Drusilla Modjeska Interview

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the_mountain.jpg    Drusilla Modjeska is best known for her non-fiction (Poppy, The Orchard and Stravinsky's Lunch being prime examples), but now she has decided to take a wander down the fiction road with her first novel The Mountain, She was recently interviewed by Geordie Williamson for "Readings":

'Looking back, I think I was always a kind of novelist in hiding and I rather wish I'd learned the art of fiction after Poppy. I guess the reasons I didn't are complex - to do with having one foot in the university system, probably psychological reasons going back to childhood when I'd get into trouble for my 'stories' (my mother called them my embroidery!) and also a deep vein of interest in history which also goes right back to early days of school.'

Just as tough to resolve was the question of relations between history and invented experience, since Modjeska's academic background had in the past placed her on the other side of the divide. The challenge, she says, 'was learning to trust the characters as the foundation of the novel and let the history speak through them'. It is a measure of her success that the huge amounts of information contained in The Mountain - from the early years of independence to Highland bark-cloth design, traditional land ownership and forest exploitation - are allowed to unfold through characters' individual experience rather than editorials embedded in the text.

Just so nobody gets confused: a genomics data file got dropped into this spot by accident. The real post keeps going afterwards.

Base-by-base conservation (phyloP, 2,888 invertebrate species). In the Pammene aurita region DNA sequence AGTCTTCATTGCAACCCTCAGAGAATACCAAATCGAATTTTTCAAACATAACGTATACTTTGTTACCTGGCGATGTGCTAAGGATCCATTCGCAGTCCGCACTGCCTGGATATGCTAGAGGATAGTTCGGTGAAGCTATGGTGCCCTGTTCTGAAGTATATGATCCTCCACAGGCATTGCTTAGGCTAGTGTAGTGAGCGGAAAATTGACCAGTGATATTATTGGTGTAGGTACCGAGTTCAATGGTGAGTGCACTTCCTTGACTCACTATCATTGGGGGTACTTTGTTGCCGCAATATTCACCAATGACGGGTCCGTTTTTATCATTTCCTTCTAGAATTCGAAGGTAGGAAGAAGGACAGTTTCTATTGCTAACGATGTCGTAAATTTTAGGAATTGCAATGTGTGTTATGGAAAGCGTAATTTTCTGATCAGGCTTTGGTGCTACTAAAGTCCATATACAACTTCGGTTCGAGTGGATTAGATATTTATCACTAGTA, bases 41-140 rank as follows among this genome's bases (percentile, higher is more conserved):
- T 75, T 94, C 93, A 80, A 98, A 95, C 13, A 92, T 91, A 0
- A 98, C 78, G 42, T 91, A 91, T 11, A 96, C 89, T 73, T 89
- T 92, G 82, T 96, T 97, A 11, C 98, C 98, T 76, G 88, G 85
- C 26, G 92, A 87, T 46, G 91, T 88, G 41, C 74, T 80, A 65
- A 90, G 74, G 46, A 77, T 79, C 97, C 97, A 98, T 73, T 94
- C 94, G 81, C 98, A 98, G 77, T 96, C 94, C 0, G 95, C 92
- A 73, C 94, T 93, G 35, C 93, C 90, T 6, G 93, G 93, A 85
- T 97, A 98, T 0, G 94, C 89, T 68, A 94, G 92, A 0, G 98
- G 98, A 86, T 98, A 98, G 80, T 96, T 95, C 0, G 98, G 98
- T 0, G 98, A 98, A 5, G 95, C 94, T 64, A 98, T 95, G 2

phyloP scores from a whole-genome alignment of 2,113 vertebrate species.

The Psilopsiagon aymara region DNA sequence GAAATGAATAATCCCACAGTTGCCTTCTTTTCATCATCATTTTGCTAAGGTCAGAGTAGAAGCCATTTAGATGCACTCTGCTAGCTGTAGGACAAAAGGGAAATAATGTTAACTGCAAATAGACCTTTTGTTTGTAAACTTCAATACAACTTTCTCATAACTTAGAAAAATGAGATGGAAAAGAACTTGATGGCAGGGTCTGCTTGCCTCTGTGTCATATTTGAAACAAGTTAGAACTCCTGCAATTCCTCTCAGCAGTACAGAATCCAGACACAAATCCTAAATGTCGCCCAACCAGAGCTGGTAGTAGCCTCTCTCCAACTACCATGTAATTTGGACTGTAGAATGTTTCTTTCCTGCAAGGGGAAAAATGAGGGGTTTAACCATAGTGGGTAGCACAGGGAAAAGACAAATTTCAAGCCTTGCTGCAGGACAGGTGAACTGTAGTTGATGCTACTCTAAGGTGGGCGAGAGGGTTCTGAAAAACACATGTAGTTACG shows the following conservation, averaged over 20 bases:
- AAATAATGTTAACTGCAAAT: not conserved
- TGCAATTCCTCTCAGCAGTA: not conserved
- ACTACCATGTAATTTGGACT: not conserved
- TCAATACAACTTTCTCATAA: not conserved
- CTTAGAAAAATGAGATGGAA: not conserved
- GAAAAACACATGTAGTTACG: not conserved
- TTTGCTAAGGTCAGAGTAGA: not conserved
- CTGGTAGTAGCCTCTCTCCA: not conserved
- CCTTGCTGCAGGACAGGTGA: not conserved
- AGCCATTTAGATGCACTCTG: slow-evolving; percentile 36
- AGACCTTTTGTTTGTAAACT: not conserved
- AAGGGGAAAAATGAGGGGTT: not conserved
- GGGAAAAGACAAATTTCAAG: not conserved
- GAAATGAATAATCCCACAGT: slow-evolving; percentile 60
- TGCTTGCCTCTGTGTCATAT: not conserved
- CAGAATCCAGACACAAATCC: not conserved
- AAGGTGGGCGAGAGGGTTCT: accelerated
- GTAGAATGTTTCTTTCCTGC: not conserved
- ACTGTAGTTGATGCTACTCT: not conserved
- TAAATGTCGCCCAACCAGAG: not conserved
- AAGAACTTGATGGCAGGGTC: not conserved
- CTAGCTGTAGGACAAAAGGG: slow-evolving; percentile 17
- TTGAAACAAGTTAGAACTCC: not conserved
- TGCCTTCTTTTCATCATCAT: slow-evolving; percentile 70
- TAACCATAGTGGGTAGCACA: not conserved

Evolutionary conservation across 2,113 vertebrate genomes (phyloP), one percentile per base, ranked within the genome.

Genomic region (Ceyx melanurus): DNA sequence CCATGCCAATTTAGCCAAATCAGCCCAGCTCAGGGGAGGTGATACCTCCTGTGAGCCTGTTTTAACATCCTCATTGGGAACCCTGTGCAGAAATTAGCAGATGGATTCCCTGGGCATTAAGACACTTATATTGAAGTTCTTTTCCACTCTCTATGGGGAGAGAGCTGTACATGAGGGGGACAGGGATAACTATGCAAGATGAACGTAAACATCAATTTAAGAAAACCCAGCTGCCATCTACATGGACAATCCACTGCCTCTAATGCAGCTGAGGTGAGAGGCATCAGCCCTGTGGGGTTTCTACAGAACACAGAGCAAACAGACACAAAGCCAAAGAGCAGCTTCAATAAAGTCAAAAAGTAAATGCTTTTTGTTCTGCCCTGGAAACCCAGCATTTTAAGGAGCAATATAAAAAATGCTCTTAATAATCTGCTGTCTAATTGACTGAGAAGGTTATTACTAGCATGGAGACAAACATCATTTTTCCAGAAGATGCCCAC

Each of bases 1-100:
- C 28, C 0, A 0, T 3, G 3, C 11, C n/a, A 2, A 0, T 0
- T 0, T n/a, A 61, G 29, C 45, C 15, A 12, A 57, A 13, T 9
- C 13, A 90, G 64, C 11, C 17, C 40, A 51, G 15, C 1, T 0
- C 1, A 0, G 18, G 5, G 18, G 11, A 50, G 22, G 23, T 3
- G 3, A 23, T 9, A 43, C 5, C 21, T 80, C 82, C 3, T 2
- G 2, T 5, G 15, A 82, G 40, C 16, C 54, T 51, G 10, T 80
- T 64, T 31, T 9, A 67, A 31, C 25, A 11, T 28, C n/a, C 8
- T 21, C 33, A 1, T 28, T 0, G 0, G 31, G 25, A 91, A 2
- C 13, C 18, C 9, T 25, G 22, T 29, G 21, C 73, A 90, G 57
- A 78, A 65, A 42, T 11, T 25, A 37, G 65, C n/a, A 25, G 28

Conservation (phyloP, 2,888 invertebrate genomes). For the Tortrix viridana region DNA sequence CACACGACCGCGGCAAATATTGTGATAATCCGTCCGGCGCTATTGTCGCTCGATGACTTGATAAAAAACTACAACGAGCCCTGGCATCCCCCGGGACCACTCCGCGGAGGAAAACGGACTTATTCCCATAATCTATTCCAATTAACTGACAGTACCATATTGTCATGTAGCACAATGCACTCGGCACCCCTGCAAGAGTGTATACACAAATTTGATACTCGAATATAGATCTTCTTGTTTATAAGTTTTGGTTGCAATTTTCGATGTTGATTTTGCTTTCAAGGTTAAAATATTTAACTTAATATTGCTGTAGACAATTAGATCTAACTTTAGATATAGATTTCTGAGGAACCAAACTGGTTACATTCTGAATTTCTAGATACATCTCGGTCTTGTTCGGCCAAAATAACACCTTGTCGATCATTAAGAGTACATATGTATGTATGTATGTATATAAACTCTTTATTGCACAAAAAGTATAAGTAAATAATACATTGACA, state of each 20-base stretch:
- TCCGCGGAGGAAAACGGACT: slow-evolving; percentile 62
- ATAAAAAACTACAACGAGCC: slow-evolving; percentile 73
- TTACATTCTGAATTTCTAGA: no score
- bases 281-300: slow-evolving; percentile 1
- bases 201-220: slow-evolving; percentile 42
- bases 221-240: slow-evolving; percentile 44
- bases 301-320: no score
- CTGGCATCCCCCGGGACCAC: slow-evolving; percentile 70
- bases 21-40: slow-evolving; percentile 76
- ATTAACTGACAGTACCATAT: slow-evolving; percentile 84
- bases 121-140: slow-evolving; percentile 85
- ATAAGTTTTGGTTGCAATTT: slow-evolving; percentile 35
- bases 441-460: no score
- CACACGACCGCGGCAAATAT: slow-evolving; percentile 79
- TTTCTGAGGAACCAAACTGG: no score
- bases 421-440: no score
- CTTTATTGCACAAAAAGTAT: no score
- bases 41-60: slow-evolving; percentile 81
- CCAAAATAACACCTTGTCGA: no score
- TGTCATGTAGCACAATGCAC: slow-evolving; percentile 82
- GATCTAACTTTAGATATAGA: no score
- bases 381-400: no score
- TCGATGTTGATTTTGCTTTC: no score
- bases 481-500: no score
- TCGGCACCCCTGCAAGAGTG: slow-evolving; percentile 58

The question all of this information raises is more personal: to what degree has the author's life informed The Mountain? While Modjeska is at pains to explain that the novel is not autobiographical, she readily admits how deeply it has been informed by her time in Papua New Guinea (she did go into the field with her then husband, and completed a year at university in Port Moresby before moving to Australia in the early 1970s), by her return trips, and by her wide reading of history, poetry, fiction and anthropology by locals and outsiders. More recently, Modjeska's efforts to establish small-scale education and arts-based projects in two villages has renewed her ties to PNG:

'I like Hilary Mantel's phrase "informed imagination" and that's how I think of it, and what I hope I have come some way towards achieving. So yes, the "history", the background against which the lives and loves of the characters take shape is 'informed' and I hope will be recognisable to others who have lived through those extraordinary years, but it is as much an exercise in "imagination"... For instance, while Rika and Aaron are fully imagined characters, the conflicting pressures on them - political, emotional, cultural - are informed by what I have seen, and known (in others) and read.'

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This page contains a single entry by Perry Middlemiss published on May 31, 2012 9:28 AM.

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